EU officials do not rule out third summit this weekend
With negotiations ahead of Wednesday evening's (23 October) EU and eurozone summits in "chaos", EU officials have confirmed that yet another EU emergency summit may be called this weekend.
A senior figure close to the discussions told EUobserver: "Nothing has been decided yet. The idea has been put out there to put the frighteners on some of the actors to encourage a deal today."
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Separately, an official in the cabinet of EU Council President Herman Van Rompuy, when asked if another summit will be called, said only there is "no news ... there is a summit today. We'll see."
The bare bones of an agreement may be delivered at the end of the Wednesday or weekend summit, with the technical details to be decided at a lower level in the following days. "There was technical work to be done upstream and there will be technical work to be done downstream,” Olivier Bailly, a spokesman for the European Commission told reporters on Wednesday.
Convergence has been reached on the scale of a second bail-out of Europe’s banks - somewhere in the range of €110 billion. But agreement is still far off on two other key elements of a "comprehensive solution" - the size of a haircut on bank holdings of Greek public debt and how to boost the firepower of the eurozone's rescue fund, the EFSF.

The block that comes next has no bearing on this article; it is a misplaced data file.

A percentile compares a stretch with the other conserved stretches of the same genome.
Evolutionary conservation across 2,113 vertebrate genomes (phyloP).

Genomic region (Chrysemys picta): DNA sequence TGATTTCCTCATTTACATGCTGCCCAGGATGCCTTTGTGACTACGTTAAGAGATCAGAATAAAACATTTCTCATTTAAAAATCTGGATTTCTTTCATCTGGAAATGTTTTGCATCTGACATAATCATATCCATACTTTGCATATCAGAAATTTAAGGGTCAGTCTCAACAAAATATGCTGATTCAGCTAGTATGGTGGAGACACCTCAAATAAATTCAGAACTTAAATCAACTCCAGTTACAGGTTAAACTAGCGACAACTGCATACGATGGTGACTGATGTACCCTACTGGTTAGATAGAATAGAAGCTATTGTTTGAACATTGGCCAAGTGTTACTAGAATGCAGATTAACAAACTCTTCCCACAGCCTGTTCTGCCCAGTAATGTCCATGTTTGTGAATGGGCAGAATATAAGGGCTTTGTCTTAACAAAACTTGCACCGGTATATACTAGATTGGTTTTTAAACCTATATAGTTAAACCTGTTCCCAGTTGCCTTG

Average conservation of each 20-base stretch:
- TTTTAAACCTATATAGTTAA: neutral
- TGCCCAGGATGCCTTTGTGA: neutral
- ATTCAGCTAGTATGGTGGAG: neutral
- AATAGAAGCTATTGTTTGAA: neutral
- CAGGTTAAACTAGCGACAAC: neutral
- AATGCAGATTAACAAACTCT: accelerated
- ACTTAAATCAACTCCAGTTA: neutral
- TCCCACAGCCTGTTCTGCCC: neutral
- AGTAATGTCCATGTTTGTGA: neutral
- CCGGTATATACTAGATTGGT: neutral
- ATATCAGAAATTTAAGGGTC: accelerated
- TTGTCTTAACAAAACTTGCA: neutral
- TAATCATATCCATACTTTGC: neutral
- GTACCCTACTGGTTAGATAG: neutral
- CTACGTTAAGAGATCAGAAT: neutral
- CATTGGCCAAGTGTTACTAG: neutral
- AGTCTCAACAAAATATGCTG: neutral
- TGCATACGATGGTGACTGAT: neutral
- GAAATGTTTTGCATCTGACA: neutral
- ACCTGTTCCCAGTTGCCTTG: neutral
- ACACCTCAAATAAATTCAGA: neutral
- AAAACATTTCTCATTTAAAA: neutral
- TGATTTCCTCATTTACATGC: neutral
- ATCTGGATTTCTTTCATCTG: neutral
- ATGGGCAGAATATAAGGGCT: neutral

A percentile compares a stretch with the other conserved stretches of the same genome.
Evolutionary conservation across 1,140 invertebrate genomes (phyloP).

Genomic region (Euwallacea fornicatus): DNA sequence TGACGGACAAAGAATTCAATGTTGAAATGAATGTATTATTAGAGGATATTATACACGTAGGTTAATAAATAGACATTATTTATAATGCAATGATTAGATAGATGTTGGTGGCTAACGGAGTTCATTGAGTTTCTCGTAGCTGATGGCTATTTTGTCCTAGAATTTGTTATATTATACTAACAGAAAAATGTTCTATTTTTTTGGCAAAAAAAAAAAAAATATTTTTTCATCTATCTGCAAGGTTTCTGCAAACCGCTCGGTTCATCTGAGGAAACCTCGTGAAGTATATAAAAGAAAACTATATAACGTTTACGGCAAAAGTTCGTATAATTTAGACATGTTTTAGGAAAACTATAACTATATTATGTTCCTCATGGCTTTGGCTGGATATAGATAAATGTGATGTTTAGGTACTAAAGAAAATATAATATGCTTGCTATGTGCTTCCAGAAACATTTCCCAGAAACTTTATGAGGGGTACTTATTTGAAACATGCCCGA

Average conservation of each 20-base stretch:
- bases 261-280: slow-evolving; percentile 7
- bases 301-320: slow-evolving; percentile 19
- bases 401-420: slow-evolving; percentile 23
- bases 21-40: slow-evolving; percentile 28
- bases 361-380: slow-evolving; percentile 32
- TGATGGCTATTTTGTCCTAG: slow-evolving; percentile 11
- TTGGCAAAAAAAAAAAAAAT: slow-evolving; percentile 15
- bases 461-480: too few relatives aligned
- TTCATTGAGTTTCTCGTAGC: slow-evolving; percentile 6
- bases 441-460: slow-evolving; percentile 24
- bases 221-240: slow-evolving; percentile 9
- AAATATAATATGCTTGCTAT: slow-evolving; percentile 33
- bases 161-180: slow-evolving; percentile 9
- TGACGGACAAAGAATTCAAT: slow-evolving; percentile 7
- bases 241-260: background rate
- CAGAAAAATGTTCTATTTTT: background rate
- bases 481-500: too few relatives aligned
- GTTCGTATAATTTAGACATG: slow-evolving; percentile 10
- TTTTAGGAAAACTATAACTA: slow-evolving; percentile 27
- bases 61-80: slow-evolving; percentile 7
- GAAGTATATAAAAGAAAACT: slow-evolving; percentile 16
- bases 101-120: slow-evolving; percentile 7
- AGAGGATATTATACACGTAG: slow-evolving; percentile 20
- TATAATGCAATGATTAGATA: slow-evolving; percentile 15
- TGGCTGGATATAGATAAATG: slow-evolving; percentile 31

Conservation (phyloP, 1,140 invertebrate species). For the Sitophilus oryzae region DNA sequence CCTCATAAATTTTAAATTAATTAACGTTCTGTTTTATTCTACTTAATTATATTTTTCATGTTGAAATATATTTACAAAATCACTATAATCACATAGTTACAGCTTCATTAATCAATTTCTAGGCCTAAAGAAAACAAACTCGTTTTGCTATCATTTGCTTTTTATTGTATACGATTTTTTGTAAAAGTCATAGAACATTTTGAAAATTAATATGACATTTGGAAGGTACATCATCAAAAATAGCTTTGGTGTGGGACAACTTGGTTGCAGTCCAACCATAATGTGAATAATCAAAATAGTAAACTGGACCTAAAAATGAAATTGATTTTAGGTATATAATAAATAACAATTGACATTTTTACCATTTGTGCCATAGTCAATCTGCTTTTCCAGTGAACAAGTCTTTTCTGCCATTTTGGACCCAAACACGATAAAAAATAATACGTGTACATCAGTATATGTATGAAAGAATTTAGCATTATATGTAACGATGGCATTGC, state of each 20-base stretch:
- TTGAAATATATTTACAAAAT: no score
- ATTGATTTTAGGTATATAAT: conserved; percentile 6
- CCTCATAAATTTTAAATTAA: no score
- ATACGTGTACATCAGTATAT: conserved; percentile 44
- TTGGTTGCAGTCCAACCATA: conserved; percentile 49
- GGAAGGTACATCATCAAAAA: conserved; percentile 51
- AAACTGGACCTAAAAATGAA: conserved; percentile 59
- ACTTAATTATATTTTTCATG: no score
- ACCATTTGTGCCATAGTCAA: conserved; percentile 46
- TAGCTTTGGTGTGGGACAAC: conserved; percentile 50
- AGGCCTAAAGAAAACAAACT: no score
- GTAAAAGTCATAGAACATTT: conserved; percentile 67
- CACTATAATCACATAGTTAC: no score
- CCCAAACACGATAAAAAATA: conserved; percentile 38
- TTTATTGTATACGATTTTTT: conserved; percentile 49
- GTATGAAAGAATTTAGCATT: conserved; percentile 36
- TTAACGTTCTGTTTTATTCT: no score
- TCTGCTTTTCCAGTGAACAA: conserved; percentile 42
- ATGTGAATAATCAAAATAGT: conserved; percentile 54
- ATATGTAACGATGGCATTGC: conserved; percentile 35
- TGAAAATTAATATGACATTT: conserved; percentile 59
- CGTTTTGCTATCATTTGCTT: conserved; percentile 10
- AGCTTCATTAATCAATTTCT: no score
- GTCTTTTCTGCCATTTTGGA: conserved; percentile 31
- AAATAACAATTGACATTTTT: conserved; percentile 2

For their part, diplomats are becoming increasingly exasperated.
One gloomy figure told this website: "I'm tired of it all. I just want to get out of here. They have to realise we're talking about the destruction of Europe here."
Another downcast individual said: "Whether it'll be enough is perhaps a bit on the hopeful side. There's not much optimism in the air with so many obstacles." Describing the situation as “chaotic”, he added there is a network of parallel discussions and negotiations going on "in capitals, here in Brussels, at all different kinds of levels. It's such a complex thing."
Banks playing 'hardball'
Fury at the position of the Institute for International Finance, the trade association of the world’s banks, is bubbling over, with one EU official noting that the banks have already been bailed out to the tune of €4.6 trillion.
The IIF is thought to be refusing to budge from a maximum of a 40 percent haircut while the EU is pushing for between 50 and 60 percent. "There is frustration at all levels," the contact said of the IIF. "They’re playing hardball."
So much of the grand bargain in the offing depends on the willingness of European and international banks to accept a substantial but voluntary haircut on their holdings of public debt. The imposition of a write-down would be viewed as a default, with unforeseen consequences on world markets.
The International Monetary Fund for its part, which has consistently taken a harder line on the banks than the EU and the European Central Bank throughout the crisis, is not ruling out the need for a haircut as high as 75 percent, according to a report in the Wall Street Journal.
"If you were a bank and you saw Europe on the edge, what would you do? You hold all the cards," said one diplomat regarding the discussions with the banking association.
EUobserver spoke to a range of EU officials to gauge their hopes for the evening.
All paint a grim picture of the ad hoc organisation behind the scenes, saying they are unclear who is responsible for circulating information.
"It's difficult. Anyone who says it's gonna be a cake-walk is lying through their teeth," said the most optimistic of the characters interviewed. "But when the crisis is big, big things happen."
Even this individual said that he was prepared for the meeting to go through the night and into Thursday morning: "I've brought a clean shirt and have two bananas at the office so I can last."